Here’s an odd thought, especially in terms of what’s been popular in the Marvel Universe for much of the last three decades. If you were to go back in time to, say, 1976 or so, and ask your neighborhood comic-book reader to name three superhero teams in the Marvel Universe, the X-Men wouldn’t even be on the list. Sure, they were around, but they were hardly on the forefront, appearing in a bimonthly book and not really all that visible in Marvel’s promotion and merchandising at the time. So what would the answer have been?
No question: the Fantastic Four, the Avengers and the Defenders.
Yep, there was indeed a time when this now long-departed super-team franchise was indeed a major player in the Marvel Universe, primarily, I think, because of its willingness to take the normal rules of the team book and throw them out the window. And unlike so many other Marvel stories, this one begins not with Marvel Editor-in-Chief Stan Lee, but with his then-protégé, Roy Thomas.
By 1970, Thomas (or “Rascally Roy,” as the nickname-happy Stan had dubbed him) had taken over the writing duties on many of Marvel’s series, including DR. STRANGE, SUB-MARINER and THE INCREDIBLE HULK. When DR. STRANGE was cancelled due to flagging sales, Thomas tied up one of his dangling Dr. Strange storylines in the pages of SUB-MARINER. Not long after that, Thomas featured Dr. Strange as a guest star in an issue of INCREDIBLE HULK. But things really started to coalesce in January and February of 1971, when Thomas teamed up Sub-Mariner, The Hulk and the Silver Surfer in the pages of SUB-MARINER #34 and #35, in which the three outcasts team up to prevent the implementation of a U.N. nuclear weather-control station, which Namor’s Atlantean scientists are convinced will wreak untold havoc on the planet. Naturally, the arrival of the King of Atlantis, the alien herald of Galactus and the fricking incredible Hulk doesn’t exactly sit well with the UN military forces stationed there to protect the station, but after a quick demonstration by the Surfer, they retreat, only to call in some assistance that’s a little better equipped to deal with the situation: the Avengers.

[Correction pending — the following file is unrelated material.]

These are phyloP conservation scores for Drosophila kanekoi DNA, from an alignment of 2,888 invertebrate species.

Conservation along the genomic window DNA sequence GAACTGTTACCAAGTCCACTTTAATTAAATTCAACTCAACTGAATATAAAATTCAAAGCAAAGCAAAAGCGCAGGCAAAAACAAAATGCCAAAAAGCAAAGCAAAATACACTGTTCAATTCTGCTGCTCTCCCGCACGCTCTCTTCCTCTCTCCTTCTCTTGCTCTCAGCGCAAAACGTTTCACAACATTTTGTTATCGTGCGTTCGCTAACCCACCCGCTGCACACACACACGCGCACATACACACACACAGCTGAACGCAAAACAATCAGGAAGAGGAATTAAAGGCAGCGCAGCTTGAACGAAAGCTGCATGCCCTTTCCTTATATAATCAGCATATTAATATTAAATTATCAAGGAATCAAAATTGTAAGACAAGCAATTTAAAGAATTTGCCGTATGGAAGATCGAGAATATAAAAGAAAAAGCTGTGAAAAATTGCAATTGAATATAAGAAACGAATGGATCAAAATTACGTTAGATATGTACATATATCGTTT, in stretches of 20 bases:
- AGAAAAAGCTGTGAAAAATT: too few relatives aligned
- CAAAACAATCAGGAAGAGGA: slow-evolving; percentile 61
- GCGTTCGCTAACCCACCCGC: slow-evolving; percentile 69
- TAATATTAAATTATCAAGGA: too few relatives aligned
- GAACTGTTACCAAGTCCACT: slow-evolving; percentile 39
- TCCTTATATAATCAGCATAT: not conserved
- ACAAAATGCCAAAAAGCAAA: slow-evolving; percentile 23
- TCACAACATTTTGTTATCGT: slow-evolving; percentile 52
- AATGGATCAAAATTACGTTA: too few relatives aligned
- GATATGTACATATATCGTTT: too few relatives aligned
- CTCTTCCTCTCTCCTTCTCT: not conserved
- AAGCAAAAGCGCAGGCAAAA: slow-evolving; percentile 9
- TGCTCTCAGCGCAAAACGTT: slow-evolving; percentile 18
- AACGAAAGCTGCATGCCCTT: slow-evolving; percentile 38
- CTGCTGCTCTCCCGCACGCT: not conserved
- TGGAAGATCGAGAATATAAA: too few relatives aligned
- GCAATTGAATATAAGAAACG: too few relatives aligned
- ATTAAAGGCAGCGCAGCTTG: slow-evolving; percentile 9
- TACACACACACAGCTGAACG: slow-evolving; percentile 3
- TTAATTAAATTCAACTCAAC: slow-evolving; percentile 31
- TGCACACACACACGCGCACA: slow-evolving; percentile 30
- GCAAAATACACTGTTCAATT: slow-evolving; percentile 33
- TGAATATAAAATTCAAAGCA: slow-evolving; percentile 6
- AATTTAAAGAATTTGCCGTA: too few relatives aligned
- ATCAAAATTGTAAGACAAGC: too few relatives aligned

The arrival of Thor, Iron Man and Goliath on the island sets off an immediate brawl, of course, one which is only halted by the brave pleas of Namor’s betrothed, Lady Dorma, who convinces the military to halt the attack while Namor’s scientists test out the UN weather-control station.
When Namor is proven right, the UN agrees to rethink the implementation of the facility, and Namor, the Surfer and the Hulk go their separate ways, with just a hint towards the future from the Sub-Mariner:
As it turned out, these issues of SUB-MARINER were a big hit, both creatively and on the sales charts, so much so that Thomas soon came back to bossman Stan with a proposal for a new series: THE DEFENDERS, which would feature the team adventures of Namor, the Hulk and the Surfer on a permanent monthly basis. A good idea, and a proven seller. Should be a no-brainer, right?
Back in those days, Stan was very protective of the Silver Surfer, considering him to be his personal trademark character, so much so that he tended not to let anyone else write the character on a permanent basis. (Reportedly, part of the reason for the cancellation of the Surfer’s acclaimed solo series was that he no longer had the time to write it and didn’t have the heart to hand over the reins to anyone else.) Along those lines, the story goes that Stan rejected the DEFENDERS concept due to his attachment to the Surfer, not wanting the character appearing in a monthly series. Undaunted, Roy tried again, this time replacing the Surfer with the at-the-time-seriesless Dr. Strange, and this time it got the green light from Stan the Man, paving the way for the December 1971 official debut of the Defenders in MARVEL FEATURE #1, in “The Day of the Defenders!”, written by Thomas and drawn by Ross Andru.
Here we see Dr.Strange summoned by an old enemy of his, the evil sorcerer/scientist Yandroth, who mystically beckons to Strange from his deathbed to inform him of his final plot: the creation of an unholy device called the Omegatron, which will become active upon his own death, and will five hours later explode every nuclear device on Earth. Talk about your sore losers. Just moments later, Yandroth is a stiff, and Doc Strange has a small matter of Armageddon on his hands.
Realizing he’s going to need a little help with this one, Dr. Strange tracks down Namor and enlists him to help destroy the Omegatron. Agreeing to take part, Namor suggests recruiting his own recent allies from the weather station affair, the Silver Surfer and the Hulk. A magical portal reveals that the Surfer is out of commission after hurling himself yet again at Galactus’ barrier preventing him from leaving Earth (kind of like a parakeet and a glass door). The Hulk, however, is up to nothing special, as Doc Strange discovers when he tracks the Green Goliath down in his astral form. Another discovery is made as well: for some reason, the Hulk can see Dr. Strange in his astral form:
The Hulk is talked into coming along, and the trio is off:
They make their way to a mysterious lighthouse, where they must force their way through a variety of traps and barriers, until Strange finally faces off with the Omegatron, a sentient computer that reveals Yandroth’s final gambit:
Now faced with preventing his new teammates from attacking, Strange uses his sorcery to set them against each other…
…then uses the Eye of Agamotto to warp the flow of time around the Omegatron, insuring that the time of destruction will never arrive.
Dr. Strange relates the tale to his fellow Defenders, who happen to name the team while at the same time declaring not to team up again:
It wouldn’t be the first time we’d see the Defenders part, though. These guys break up more often than Tommy Lee and Pamela Anderson…
More on the Defenders’ early days next time. Join us, won’t you?